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The Denigration Express
Hollywood’s labor troubles seemingly haven’t been so bad since the days of police brutality at studio gates, when actors, writers and directors were first trying to unionize. That’s an exaggeration, of course (and there has been much turbulence in the intervening years), but even in the dark and primordial days of the 1930s, it would have been hard for organizers to imagine the paradox of 2007-08: a writers strike over new media – the Internet and cell phones, both unimaginable 70 years ago – that lasted 100 days despite the fact that there’s been scant money in these media to date and not much likely for the next few years.
The writers strike settled in February, but in the months since, the Screen Actors Guild has been flying apart at the seams like a rag doll spun through the air by a petulant 2-year-old. First came SAG’s ill-fated attempt to marginalize a smaller actors union, an effort that only succeeded in helping that union, the American Federation of Television and Radio Artists, become a more effective rival of the guild. AFTRA ended up reaching a deal with the studios, while SAG bought itself a continuing stalemate. As a result, SAG members work under a contract that expired almost three months ago, while AFTRA members have the benefit of wage increases and other improvements under a new agreement.
The key sticking point? New media, again. SAG has rejected several portions of the template deal accepted this year by the Writers Guild of America and the Directors Guild of America, and by AFTRA in two separate agreements (one for daytime TV, the other for prime time). The studios refuse to back down, and so does SAG – yet the guild has little leverage (despite making some valid points), because it has no apparent ability to strike.
That inability arises because a strike authorization, under SAG rules, would require a 75 percent affirmative vote of those members voting. It’s a high threshold that SAG is evidently afraid it can’t meet, since the leadership hasn’t even sought an authorization. Instead, they’ve sent out a 12-page booklet attacking the studios’ proposed deal, accompanied by a postcard that purports to ask members for an advisory vote on that deal. However, the wording all but preordains the result, and in any case the intent seems less to solicit members’ opinions than to shape them. That’s what political strategists call a “push poll.”
The result of an intransigent yet deleveraged guild has been stalled contract talks. Now we’re in the middle of the SAG board elections, further impeding negotiations – particularly since the hostility between the two main electoral factions, Membership First and Unite for Strength, rivals that of the Hatfields and McCoys. Riven by factionalism, split along geographic and economic lines, and divided on how to deal with AFTRA – merge with it? lay waste to it? wish it away? – SAG seems unable to maintain focus on the studios, its ostensible opponents. No such difficulties bedeviled the Writers Guild, let alone the staid Directors Guild.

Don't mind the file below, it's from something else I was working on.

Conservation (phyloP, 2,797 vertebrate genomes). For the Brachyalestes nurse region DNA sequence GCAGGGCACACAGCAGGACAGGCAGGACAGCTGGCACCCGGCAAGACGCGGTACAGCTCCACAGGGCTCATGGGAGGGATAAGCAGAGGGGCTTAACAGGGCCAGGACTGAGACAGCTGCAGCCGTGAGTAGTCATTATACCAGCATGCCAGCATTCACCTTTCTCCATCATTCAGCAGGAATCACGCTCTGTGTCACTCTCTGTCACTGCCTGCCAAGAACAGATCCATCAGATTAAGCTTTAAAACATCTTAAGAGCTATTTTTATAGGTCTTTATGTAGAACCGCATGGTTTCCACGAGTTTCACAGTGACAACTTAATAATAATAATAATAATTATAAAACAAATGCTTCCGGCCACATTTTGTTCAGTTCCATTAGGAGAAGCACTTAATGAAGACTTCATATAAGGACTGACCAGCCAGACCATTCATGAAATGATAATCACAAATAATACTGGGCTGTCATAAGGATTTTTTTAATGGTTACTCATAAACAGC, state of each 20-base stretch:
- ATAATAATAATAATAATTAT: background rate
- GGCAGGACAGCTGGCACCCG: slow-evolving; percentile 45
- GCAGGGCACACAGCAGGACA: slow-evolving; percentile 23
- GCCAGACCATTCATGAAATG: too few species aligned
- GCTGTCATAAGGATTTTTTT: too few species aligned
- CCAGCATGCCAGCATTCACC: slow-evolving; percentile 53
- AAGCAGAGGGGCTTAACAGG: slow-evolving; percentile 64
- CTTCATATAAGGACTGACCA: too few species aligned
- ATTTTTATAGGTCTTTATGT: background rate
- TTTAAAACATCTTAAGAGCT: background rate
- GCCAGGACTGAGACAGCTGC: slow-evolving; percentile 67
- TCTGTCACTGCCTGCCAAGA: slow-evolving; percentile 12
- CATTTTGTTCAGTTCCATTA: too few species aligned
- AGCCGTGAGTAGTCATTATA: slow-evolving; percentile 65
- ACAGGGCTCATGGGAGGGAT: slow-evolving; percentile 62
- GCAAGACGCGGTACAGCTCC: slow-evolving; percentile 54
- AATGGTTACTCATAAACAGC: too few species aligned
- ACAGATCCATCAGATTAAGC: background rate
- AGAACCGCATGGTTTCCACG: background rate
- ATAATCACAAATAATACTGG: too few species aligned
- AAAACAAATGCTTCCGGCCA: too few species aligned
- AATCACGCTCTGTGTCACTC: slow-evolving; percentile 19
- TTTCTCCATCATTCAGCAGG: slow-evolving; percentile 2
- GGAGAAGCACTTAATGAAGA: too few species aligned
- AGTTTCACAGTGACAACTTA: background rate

As a consequence, the actors’ blogosphere seethes with resentment, and the entire SAG ecology hurtles along on the denigration express, where name-calling and fear-mongering abound, endless blog comments are the norm, and calm analysis is in short supply. Journalists and commentators (this author among them) are routinely vilified, and at least one prominent journalist-blogger is herself fond of the reportorial equivalent of long knives.
Election ballots are due back Sept. 18, so the results will be known soon. Meanwhile, the advisory survey postcards are due back today, the 15th. Given the timing, the 12-page booklet – which unsurprisingly mirrors the platform of the dominant Membership First faction – amounts almost to an electioneering brochure paid for with union funds.
In any case, the election will probably settle nothing, at least in the short term. Dissension, and the long process of seeking a strike authorization, or restarting negotiations with the studios (depending on who wins the elections), all but guarantee that there’ll be no deal before January at the earliest, or perhaps longer, since neither faction is likely to score a knockout punch. That timeline means more uncertainty in Hollywood for months to come, while at the same time driving the apparently-toothless SAG toward declining relevance.
The entertainment industry can ill-afford this continuing disruption – and is ready for it to end – but this particular television series will be on the air for at least the remainder of the fall season. The plot’s turning out to be a tragedy with elements of farce, and it seems the show must go on whether the audience wants it to or not. Stay tuned – if you can stand it.
This article originally appeared Monday in the Los Angeles Business Journal.